And they has the *audacity* to encourage other pastors and churches to do the same. Lynn complains in Thursday’s press release:
I don’t think I have ever seen a more outrageous effort to politicize churches. This deplorable scheme seeks to turn houses of worship into dens of inequity and intolerance. I call on the IRS to move swiftly to put a stop to this outrage.
It’s bad enough that the leaders of this church are using donations from the collection plate to fund a hardball political operation. It’s even more appalling that they are doing so in a bigoted attempt to deny civil rights to a targeted minority. This is downright shameful.
Lynn’s group filed a complaint with the IRS.
While there is disagreement even within the evangelical community about whether or not pulpit endorsements are a good thing. As a pastor in the majority of elections I would not, mainly because I wanted to focus on the Gospel when I preached. That said, I do see the retention election differently as the electorate typically is given zero information about the judges and there needs to be a public debate on the issue (not to this is an issue on which the Church can and should be speaking out on). Also with any election or moral issue (which is then defined as political in an effort to keep churches from discussing it) it is one thing for a church and a pastor to decide not to speak out from the pulpit. It is quite another for the IRS to say what they can and can’t say.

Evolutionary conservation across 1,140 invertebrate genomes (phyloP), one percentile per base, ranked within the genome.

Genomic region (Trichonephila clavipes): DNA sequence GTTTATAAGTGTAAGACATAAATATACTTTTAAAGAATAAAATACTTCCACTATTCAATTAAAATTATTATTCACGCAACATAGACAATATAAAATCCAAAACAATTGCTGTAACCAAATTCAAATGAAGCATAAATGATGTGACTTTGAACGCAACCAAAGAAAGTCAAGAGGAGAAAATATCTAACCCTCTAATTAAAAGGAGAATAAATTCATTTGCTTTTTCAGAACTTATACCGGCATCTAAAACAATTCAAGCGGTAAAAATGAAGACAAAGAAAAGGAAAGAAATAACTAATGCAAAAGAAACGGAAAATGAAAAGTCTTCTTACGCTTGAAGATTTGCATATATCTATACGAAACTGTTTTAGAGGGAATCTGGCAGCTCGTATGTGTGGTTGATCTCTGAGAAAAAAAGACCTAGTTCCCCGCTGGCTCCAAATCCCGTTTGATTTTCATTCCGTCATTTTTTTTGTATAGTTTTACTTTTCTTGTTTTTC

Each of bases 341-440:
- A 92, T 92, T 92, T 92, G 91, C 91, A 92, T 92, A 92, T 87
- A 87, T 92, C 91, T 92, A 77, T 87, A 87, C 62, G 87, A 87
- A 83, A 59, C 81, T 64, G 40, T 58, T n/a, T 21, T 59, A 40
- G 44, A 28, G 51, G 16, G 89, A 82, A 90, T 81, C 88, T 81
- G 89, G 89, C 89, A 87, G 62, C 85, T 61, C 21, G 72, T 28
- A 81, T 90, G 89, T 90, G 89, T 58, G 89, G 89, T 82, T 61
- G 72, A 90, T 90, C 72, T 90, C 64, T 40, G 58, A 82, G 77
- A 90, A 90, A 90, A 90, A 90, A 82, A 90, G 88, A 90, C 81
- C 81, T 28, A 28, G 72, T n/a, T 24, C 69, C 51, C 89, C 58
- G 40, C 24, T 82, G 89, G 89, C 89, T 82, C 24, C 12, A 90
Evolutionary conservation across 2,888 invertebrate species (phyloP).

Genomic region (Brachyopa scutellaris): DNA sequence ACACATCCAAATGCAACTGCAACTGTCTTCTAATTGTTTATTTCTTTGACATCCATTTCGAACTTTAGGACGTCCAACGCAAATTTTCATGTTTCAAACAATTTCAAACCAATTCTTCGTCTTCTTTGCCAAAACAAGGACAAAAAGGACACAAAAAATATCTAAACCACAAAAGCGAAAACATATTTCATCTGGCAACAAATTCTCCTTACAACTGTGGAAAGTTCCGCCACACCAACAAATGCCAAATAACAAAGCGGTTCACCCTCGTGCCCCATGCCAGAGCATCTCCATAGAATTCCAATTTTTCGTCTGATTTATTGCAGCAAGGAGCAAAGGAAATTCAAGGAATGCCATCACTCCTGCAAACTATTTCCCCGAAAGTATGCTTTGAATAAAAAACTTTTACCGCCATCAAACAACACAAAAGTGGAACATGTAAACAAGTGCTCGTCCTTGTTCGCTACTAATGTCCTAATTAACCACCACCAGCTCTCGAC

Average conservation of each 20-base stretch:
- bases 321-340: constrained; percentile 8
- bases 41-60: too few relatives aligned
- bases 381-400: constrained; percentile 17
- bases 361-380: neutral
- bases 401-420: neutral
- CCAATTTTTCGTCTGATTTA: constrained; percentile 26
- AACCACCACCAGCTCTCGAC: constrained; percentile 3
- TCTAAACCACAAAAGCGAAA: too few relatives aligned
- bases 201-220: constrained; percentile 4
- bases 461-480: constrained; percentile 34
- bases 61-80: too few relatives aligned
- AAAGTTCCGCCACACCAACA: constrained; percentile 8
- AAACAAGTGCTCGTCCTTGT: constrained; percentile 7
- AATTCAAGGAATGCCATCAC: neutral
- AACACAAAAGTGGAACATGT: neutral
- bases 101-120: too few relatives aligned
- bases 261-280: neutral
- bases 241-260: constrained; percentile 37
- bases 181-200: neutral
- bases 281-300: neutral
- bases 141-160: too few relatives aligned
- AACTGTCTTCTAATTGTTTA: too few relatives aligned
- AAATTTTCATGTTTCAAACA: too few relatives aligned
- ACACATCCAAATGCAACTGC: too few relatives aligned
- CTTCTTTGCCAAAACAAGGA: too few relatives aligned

Some will say that the tax-exempt status of a church is a federal subsidy, but Alliance Defense Fund Senior Legal Counsel Erik Stanley in a press release encouraging churches to speak out last Sunday on “Pulpit Freedom Sunday” says that isn’t the case:
Churches were completely free to preach about candidates from the day that the Constitution was ratified in 1788 until 1954. That’s when the unconstitutional rule known as the ‘Johnson Amendment’ was enacted,” explained Stanley. “Churches are exempt from taxation under the principle that there is no surer way to destroy religion than to begin taxing it. As the U.S. Supreme Court has noted, the power to tax involves the power to destroy. The real effect of the Johnson Amendment is that pastors are muzzled for fear of investigation by the IRS.
Cornerstone World Outreach and its founding pastor, Larry Gordon participated with ADF’s initiative, and they are also spearheading an effort called, Project Jeremiah 2010, to get other churches to encourage their members to vote no on the retention of judges.
Rev. Cary Gordon a member of Cornerstone World Outreach’s pastoral team said in an email sent last week that he hopes the IRS will come for them… actually he prays for it.
My church is under attack…
…and I’m okay with that.
I just thought you may appreciate the recent national-level attack launched against our ministry (see link below) today. Please find below, my response to all media outlets.
Together, cooperating with the grace of God…we can restore America! Please pass this along to those who can pray.
Pray that the IRS will mercilessly attack my church, so that we may sue them and take it to the Supreme Court of the United States…for victory.
My greatest fear is that they (IRS) may be cowards, just like so many religious leaders.
He then notes the Catch 22 that many evangelicals find themselves in:
When we speak of our deepest core Christian beliefs in a PUBLIC forum, we are often accused of “shoving our religion down people’s throats.” When we speak of those EXACT SAME beliefs INSIDE our own churches, we are often accused of “bringing politics into the church!” We tire of the hypocrisy of those who seek to ensconce SECULAR HUMANISM as the STATE RELIGION of the United States of America, in violation of the original intent of the 1st Amendment.
Go get them Pastor Gordon!